Planning for the next growing season often means a farmer must make numerous decisions about seed varieties, crop rotation and more. In particular, variety selections often prove to be challenging. One must compare the results of varieties planted this year with the potential of new varieties introduced to the market and those not yet tried and how those varieties will stand up to the possible elements of next year’s growing season.
Fortunately, when it comes to variety selection, soybean farmers have constant, free access to the Mississippi Soybean Promotion Board’s (MSPB) Variety Selector. The online tool features searchable data from variety trials conducted around the state, on various soil types and in irrigated and non-irrigated fields. Results from the 2012 variety trials are now accessible through the tool on the MSPB website, www.mssoy.com . Farmers who frequent the site will notice upgrades to the tool, including enhanced search options and other user-friendly advancements.
“All of the features of the variety selection application tool remain the same but with significant upgrades,” said Larry Heatherly, MSPB Research & Technology Transfer Coordinator. “We want to give farmers access to every piece of data available, and I think we have accomplished that. Overall, the tool allows farmers to effectively research varieties and select those that fit their production system of particular planting dates, soil types, tolerance to certain herbicides and pests, and location.”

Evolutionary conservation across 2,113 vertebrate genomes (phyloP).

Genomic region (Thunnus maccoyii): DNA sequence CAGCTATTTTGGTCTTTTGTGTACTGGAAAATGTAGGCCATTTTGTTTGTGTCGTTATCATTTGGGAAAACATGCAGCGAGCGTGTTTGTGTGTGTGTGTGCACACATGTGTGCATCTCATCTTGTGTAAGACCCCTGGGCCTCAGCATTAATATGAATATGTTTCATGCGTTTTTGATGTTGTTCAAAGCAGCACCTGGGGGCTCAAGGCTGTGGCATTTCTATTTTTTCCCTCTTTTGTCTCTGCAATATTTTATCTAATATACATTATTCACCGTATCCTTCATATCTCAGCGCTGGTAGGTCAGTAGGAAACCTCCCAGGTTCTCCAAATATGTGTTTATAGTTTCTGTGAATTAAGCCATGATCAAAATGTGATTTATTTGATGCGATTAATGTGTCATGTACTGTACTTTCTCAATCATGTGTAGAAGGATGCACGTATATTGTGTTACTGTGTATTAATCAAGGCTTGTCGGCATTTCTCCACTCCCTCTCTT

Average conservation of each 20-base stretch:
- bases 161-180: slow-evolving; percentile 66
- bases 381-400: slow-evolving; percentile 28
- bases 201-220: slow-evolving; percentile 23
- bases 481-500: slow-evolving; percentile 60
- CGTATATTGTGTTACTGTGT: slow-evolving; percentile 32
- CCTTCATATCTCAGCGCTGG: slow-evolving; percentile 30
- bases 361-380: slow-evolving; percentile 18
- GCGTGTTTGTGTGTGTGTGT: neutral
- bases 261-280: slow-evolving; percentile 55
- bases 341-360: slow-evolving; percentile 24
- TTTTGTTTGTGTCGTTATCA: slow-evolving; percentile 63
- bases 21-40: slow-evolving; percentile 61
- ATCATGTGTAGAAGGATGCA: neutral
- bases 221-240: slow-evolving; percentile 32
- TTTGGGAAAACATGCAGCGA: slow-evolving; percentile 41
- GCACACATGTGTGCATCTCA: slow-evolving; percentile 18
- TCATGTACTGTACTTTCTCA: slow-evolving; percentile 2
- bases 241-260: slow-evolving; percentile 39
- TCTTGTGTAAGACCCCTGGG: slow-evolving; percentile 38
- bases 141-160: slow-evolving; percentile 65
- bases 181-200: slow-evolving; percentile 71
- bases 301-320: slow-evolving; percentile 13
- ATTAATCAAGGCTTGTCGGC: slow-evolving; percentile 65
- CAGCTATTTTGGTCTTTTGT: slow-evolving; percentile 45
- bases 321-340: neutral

MSPB partners with Mississippi State University (MSU) to conduct the MSU Agricultural and Forestry Experiment Station’s Variety Testing Program. These trials test nearly 250 soybean varieties and breeding lines to evaluate their pest resistance, agronomic characteristics, and yield across the state. The test plots, planted in key production areas in the state, also enable researchers to collect information on naturally occurring pests in those areas.
With MSPB’s Variety Selector, farmers can access trial data from 2009 to 2012 and search for varieties based on yield, trait, soil type, location, and much more. The tool allows farmers to efficiently compare varieties and export the data to a spreadsheet for later use.